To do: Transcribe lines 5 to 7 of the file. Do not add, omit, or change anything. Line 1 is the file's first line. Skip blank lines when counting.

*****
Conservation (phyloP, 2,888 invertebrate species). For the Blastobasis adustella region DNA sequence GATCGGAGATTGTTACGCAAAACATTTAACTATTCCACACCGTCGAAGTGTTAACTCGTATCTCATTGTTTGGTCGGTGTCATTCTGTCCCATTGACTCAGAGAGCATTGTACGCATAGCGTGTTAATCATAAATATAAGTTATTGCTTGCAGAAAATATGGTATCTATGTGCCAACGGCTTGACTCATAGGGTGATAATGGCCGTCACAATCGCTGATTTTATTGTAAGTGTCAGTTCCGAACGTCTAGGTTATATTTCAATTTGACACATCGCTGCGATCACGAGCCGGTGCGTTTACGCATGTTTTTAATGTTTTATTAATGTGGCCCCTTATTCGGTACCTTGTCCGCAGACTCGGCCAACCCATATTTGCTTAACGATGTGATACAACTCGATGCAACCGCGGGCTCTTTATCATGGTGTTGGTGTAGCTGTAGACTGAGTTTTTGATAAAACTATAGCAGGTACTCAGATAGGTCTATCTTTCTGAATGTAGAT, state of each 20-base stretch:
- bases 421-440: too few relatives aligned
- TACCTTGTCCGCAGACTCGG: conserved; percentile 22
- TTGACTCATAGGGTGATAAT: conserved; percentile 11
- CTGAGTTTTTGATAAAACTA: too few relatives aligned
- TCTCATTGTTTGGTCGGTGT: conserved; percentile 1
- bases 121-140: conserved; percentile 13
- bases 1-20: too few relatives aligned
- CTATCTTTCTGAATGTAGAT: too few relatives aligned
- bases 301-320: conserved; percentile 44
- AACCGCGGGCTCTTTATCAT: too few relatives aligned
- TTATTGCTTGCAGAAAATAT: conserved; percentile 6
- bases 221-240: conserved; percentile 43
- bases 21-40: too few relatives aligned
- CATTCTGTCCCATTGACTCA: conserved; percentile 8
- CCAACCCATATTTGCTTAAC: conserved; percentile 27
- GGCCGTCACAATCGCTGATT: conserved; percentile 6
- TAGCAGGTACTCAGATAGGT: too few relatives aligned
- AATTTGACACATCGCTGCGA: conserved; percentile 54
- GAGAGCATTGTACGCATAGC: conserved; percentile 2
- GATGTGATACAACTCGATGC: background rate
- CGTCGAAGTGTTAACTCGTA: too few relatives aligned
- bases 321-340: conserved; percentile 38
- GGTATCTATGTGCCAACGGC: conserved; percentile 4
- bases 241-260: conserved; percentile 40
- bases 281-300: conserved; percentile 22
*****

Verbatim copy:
- CTGAGTTTTTGATAAAACTA: too few relatives aligned
- TCTCATTGTTTGGTCGGTGT: conserved; percentile 1
- bases 121-140: conserved; percentile 13